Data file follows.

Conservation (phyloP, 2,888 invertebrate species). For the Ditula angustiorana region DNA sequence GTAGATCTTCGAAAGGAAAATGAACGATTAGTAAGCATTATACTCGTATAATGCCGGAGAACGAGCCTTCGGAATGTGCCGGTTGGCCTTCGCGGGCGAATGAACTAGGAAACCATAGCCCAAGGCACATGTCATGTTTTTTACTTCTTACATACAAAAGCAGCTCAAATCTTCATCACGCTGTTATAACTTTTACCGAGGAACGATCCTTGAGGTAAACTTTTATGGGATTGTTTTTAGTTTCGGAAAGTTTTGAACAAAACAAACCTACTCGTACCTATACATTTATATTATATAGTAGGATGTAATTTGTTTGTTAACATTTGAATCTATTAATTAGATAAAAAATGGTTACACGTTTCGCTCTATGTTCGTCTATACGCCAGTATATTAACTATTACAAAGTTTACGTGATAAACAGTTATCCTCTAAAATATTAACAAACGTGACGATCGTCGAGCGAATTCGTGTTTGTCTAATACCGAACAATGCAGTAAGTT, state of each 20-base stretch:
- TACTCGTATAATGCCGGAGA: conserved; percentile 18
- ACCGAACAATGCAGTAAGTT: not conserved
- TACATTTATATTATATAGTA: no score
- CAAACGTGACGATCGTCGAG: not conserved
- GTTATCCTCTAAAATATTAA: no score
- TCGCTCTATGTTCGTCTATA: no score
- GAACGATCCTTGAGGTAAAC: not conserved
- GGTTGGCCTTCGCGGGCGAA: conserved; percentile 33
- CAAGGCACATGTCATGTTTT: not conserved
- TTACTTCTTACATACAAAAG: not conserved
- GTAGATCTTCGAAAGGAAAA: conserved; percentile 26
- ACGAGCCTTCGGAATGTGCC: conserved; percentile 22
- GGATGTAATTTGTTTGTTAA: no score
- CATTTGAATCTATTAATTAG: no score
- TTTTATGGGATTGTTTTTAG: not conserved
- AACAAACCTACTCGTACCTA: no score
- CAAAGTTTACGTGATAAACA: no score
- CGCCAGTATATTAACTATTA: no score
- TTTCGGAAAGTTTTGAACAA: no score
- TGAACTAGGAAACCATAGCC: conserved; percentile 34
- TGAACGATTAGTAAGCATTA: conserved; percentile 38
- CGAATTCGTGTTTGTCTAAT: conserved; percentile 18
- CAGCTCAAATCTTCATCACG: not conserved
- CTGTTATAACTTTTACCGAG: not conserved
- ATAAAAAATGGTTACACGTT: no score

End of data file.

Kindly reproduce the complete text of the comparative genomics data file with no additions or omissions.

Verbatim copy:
Conservation (phyloP, 2,888 invertebrate species). For the Ditula angustiorana region DNA sequence GTAGATCTTCGAAAGGAAAATGAACGATTAGTAAGCATTATACTCGTATAATGCCGGAGAACGAGCCTTCGGAATGTGCCGGTTGGCCTTCGCGGGCGAATGAACTAGGAAACCATAGCCCAAGGCACATGTCATGTTTTTTACTTCTTACATACAAAAGCAGCTCAAATCTTCATCACGCTGTTATAACTTTTACCGAGGAACGATCCTTGAGGTAAACTTTTATGGGATTGTTTTTAGTTTCGGAAAGTTTTGAACAAAACAAACCTACTCGTACCTATACATTTATATTATATAGTAGGATGTAATTTGTTTGTTAACATTTGAATCTATTAATTAGATAAAAAATGGTTACACGTTTCGCTCTATGTTCGTCTATACGCCAGTATATTAACTATTACAAAGTTTACGTGATAAACAGTTATCCTCTAAAATATTAACAAACGTGACGATCGTCGAGCGAATTCGTGTTTGTCTAATACCGAACAATGCAGTAAGTT, state of each 20-base stretch:
- TACTCGTATAATGCCGGAGA: conserved; percentile 18
- ACCGAACAATGCAGTAAGTT: not conserved
- TACATTTATATTATATAGTA: no score
- CAAACGTGACGATCGTCGAG: not conserved
- GTTATCCTCTAAAATATTAA: no score
- TCGCTCTATGTTCGTCTATA: no score
- GAACGATCCTTGAGGTAAAC: not conserved
- GGTTGGCCTTCGCGGGCGAA: conserved; percentile 33
- CAAGGCACATGTCATGTTTT: not conserved
- TTACTTCTTACATACAAAAG: not conserved
- GTAGATCTTCGAAAGGAAAA: conserved; percentile 26
- ACGAGCCTTCGGAATGTGCC: conserved; percentile 22
- GGATGTAATTTGTTTGTTAA: no score
- CATTTGAATCTATTAATTAG: no score
- TTTTATGGGATTGTTTTTAG: not conserved
- AACAAACCTACTCGTACCTA: no score
- CAAAGTTTACGTGATAAACA: no score
- CGCCAGTATATTAACTATTA: no score
- TTTCGGAAAGTTTTGAACAA: no score
- TGAACTAGGAAACCATAGCC: conserved; percentile 34
- TGAACGATTAGTAAGCATTA: conserved; percentile 38
- CGAATTCGTGTTTGTCTAAT: conserved; percentile 18
- CAGCTCAAATCTTCATCACG: not conserved
- CTGTTATAACTTTTACCGAG: not conserved
- ATAAAAAATGGTTACACGTT: no score